Water well woes worry residents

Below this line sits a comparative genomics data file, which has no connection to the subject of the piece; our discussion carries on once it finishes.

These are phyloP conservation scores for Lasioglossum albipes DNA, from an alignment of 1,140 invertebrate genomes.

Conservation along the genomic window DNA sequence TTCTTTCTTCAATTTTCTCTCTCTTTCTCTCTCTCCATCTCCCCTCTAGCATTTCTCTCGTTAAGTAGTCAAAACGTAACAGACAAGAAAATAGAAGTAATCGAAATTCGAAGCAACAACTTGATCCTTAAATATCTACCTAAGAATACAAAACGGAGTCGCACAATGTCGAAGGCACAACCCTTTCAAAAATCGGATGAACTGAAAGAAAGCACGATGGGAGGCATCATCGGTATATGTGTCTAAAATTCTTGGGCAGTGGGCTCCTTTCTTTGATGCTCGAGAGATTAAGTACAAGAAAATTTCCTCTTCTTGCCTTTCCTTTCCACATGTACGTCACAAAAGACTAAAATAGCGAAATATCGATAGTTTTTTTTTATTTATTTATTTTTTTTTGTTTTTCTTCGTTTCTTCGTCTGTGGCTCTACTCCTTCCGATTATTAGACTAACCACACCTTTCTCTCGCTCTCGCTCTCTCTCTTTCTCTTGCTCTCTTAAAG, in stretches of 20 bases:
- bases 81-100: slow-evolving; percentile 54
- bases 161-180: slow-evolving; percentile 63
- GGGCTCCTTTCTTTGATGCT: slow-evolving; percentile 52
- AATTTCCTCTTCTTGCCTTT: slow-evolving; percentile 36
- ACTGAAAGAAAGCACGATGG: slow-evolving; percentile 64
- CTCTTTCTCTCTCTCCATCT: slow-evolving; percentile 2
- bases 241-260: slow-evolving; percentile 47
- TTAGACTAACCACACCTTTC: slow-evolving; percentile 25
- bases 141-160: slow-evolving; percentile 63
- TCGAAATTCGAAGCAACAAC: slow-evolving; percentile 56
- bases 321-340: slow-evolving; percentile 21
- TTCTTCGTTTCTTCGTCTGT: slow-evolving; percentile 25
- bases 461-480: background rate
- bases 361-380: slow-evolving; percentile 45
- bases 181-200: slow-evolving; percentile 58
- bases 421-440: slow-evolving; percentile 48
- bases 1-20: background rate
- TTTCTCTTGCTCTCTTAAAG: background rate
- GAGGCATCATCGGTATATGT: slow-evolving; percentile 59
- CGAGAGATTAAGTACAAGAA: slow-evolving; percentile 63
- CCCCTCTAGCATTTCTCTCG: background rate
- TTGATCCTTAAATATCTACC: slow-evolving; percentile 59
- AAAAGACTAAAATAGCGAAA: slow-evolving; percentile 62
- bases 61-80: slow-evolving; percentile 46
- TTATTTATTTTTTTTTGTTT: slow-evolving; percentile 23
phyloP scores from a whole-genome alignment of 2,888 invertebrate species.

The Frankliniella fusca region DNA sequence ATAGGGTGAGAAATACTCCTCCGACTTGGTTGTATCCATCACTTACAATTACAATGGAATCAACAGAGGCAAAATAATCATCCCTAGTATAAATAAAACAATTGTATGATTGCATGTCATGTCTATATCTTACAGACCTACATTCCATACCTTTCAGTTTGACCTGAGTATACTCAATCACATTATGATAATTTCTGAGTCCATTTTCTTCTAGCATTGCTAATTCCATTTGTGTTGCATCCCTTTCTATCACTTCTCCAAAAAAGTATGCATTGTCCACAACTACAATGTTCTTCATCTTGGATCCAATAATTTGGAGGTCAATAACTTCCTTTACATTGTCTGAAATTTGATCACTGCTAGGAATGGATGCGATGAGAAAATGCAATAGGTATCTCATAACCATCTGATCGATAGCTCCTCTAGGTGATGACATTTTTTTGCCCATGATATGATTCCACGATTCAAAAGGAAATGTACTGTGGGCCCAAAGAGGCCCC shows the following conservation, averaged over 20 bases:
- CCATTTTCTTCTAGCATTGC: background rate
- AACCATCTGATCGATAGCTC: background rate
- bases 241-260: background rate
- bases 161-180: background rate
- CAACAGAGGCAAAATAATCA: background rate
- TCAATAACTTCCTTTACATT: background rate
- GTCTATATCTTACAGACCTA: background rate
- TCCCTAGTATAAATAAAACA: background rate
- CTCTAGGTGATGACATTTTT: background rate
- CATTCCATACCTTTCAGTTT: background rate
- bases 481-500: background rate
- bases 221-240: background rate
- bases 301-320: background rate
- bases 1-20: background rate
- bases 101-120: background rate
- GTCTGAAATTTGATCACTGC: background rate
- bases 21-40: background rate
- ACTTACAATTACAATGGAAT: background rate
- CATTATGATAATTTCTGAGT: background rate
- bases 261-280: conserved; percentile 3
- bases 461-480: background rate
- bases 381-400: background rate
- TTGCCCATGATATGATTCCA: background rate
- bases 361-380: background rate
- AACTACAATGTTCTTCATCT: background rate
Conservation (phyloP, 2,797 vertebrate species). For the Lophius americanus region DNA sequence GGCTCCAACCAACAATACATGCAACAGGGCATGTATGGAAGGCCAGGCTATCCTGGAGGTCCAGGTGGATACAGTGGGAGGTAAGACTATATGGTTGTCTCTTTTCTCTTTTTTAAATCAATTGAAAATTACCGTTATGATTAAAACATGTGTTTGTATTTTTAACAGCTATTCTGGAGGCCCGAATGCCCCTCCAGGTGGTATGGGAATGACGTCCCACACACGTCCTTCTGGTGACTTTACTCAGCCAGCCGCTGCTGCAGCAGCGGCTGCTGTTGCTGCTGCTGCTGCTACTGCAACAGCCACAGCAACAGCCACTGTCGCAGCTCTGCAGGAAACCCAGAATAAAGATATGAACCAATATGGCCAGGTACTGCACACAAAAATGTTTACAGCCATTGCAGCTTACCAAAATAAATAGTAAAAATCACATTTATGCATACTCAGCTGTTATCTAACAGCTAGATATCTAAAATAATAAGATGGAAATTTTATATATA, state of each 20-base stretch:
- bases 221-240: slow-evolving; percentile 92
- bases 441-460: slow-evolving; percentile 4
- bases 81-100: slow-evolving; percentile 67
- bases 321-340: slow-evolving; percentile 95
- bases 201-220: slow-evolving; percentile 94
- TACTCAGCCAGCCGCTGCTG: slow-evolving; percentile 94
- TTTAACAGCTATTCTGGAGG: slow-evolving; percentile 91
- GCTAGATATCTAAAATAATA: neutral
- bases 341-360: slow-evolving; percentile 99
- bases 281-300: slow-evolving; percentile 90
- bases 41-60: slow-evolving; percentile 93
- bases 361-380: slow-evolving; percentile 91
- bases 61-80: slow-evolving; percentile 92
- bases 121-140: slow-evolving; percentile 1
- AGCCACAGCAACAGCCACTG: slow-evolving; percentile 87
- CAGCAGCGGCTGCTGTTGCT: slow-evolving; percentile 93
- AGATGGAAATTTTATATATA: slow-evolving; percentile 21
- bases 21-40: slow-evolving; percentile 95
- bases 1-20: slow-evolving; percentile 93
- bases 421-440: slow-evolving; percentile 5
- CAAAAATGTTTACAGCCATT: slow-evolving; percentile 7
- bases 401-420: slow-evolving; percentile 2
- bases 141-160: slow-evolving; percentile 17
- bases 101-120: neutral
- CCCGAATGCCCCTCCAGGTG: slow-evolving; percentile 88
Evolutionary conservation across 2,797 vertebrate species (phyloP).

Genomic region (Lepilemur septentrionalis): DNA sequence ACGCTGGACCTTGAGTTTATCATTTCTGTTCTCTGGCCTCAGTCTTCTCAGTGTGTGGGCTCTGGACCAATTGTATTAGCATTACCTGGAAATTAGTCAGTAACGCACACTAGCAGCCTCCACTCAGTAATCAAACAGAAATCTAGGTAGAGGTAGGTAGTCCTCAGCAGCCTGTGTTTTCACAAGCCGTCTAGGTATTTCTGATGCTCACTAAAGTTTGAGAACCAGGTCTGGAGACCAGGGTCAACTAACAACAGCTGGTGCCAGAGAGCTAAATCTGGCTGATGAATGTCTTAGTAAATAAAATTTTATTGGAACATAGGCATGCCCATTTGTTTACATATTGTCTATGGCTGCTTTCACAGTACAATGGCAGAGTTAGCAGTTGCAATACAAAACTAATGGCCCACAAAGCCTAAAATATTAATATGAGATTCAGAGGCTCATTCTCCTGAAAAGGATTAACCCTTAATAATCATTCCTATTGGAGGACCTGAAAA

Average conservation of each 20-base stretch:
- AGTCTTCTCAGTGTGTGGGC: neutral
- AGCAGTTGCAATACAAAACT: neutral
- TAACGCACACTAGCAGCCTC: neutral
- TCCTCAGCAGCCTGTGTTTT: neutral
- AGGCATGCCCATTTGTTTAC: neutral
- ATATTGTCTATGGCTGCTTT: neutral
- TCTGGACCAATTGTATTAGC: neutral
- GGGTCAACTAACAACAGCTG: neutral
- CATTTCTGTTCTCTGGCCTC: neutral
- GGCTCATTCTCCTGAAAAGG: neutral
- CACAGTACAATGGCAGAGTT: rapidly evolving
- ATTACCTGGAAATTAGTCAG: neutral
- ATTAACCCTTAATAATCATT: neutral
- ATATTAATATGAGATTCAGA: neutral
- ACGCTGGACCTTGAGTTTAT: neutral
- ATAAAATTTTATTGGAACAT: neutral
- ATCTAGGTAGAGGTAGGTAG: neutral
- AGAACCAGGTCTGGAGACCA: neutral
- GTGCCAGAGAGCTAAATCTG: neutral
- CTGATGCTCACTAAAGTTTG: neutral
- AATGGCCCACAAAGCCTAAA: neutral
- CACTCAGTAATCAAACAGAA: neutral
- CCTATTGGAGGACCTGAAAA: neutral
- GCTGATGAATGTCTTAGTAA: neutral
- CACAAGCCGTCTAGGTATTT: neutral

Possible contamination of a water well by natural gas drilling prompted residents south of Silt to voice concerns Thursday about recent operations by EnCana Oil & Gas.Bob Chesson, an environmental protection specialist for the Colorado Oil and Gas Conservation Commission, said he thinks gas surfacing in the water well of Laura and Larry Amos is coming from the Williams Fork geological formation, the focus of EnCana’s drilling operations.The state issued EnCana a notice of alleged violation for the well contamination in January, although Chesson said regulators still can’t say the gas is coming from a particular well.Speaking at a Northwest Colorado Oil and Gas Forum meeting Thursday at the Garfield County Fairgrounds, Laura Amos said her concerns increased when an EnCana rig recently began drilling on a well pad on a neighboring property in the Dry Hollow area. EnCana suspended that drilling in the past week, and Amos believes an earlier well drilled from that same pad caused the contamination of her water.”I believe that’s why the rig is now down, because they know they’re not going to run over me and my family anymore,” she said.EnCana stopped drilling the new well after hitting pockets of shallow gas in the Wasatch formation, one at just 600 feet below the surface and another about 1,000 feet down. EnCana drilling engineer John Moran said the company is working with the state to set up a testing program for gas found in shallow zones, both to determine if it is a commercially valuable type of gas and out of concern about protecting water wells from contamination.But Amos expressed dissatisfaction with how EnCana and the state have handled a problem with her well that she said dates back to 2001.”I think EnCana owes me an explanation,” she said.”I believe that it was covered up by the operator and then it was covered up the gas commission, and somebody needs to be responsible and accountable,” Amos said to the applause of fellow residents at Thursday’s meeting.Nothing was ever covered up on the well, Chesson countered. “The Amoses lodged a complaint. We investigated the complaint.”Amos said she has faced years of frustration over the problem, which began during fracturing operations at the nearby gas well. Those operations create fractures within the sand formations holding the gas, in order to free up more of it to flow up the well.After the fracturing, our water from our well geysered into the air, she said.She said her well production dropped off sharply, and the water turned gray and fizzed.Amos said she since has been diagnosed with a rare adrenal gland tumor. She said she has come across research suggesting that a chemical sometimes used in fracturing causes such tumors in rats. She said EnCana has refused to reveal all the chemicals it uses in fracturing because that is proprietary information.EnCana spokesman Walt Lowry said he couldn’t comment on that, noting that Amos has retained an attorney in connection with the case.”That kind of limits what any of us really are able to talk about,” he said.Amos said when she originally voiced her concern to a COGCC representative, other COGCC staff, including Chesson, resisted doing anything about it.Chesson disagreed, saying the state looked into what the Amoses first reported only to be problems regarding their water well’s production, not gas contamination.Eventually, the state issued EnCana a notice of alleged violation, which the company agreed to, Chesson said.Amos said EnCana was cited for nine violations. The company wasn’t fined, but could have been penalized as much as $1,000 per day going back to 2001, she said. Earlier this year, EnCana was fined $371,200, the largest in COGCC history for a single incident, in connection with gas from one of its wells that was found in surface water in the West Divide Creek area south of Silt.Lloyd Moore, a neighbor of the Amoses who owns the property where EnCana recently suspended drilling of its well, said EnCana had told him it would keep him informed about issues related to its drilling. Yet he only became aware of the problem with the Amoses’ drinking water this week, he said.”It’s just like they’re hiding something,” he said. “The neighbors had to tell us what’s going on.”Lowry said he will look into Moore’s concerns, adding that EnCana’s policy is to work openly with residents.”We treat all of our landowners with total respect,” he said.EnCana has arranged to meet with residents of the area Monday evening to discuss the status of the well where drilling has been suspended.He said EnCana is doing all that the state asks in connection with the Amos well. He said the case is similar to one involving the Dietrich water well, also south of Silt. The Dietrich and Amos wells are the only ones in EnCana’s operations south of Silt where it has been found that Williams Fork gas may be contaminating well water, he said.In both cases, tests still have not positively indicated whether water contamination is resulting from Williams Fork gas, or gas from the shallower Wasatch formation or from biological sources. Virtually every water well in the area has some traces of gas from these latter sources, he said.He said when EnCana encountered shallow gas in its latest drilling on Moore’s property, it took the initiative of suspending work.”There is shallow gas all over that area but this seemed enough for us to warrant investigating further,” he said. “That was a proactive move on our part, I think.”Contact Dennis Webb: 945-8515, ext. firstname.lastname@example.org
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